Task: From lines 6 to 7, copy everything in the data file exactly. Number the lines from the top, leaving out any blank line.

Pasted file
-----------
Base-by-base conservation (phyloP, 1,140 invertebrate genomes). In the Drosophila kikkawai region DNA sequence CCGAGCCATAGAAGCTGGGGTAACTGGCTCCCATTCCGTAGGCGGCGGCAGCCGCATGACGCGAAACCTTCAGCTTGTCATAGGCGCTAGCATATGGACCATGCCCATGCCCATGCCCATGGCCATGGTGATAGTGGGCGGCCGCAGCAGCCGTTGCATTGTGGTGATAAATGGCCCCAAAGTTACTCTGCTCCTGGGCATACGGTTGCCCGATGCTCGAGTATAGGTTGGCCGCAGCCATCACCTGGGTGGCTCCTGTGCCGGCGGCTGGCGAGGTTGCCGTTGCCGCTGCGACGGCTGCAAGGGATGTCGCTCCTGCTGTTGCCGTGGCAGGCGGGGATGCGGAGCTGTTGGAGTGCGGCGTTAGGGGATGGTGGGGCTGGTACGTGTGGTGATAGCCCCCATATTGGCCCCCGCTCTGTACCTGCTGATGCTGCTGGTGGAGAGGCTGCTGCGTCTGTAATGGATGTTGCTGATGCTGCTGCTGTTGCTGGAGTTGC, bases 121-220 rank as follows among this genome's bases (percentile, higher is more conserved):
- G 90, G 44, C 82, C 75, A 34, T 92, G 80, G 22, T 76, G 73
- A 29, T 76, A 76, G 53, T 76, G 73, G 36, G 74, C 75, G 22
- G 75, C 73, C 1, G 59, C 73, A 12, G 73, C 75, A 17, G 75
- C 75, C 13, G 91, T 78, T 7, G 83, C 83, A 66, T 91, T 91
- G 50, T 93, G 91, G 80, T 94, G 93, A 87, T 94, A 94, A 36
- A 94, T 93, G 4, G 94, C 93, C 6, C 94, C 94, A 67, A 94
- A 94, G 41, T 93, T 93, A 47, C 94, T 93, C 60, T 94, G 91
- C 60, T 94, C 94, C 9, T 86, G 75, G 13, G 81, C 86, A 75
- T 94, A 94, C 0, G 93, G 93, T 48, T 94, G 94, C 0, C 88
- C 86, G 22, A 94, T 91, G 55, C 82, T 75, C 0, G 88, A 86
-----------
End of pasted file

- G 50, T 93, G 91, G 80, T 94, G 93, A 87, T 94, A 94, A 36
- A 94, T 93, G 4, G 94, C 93, C 6, C 94, C 94, A 67, A 94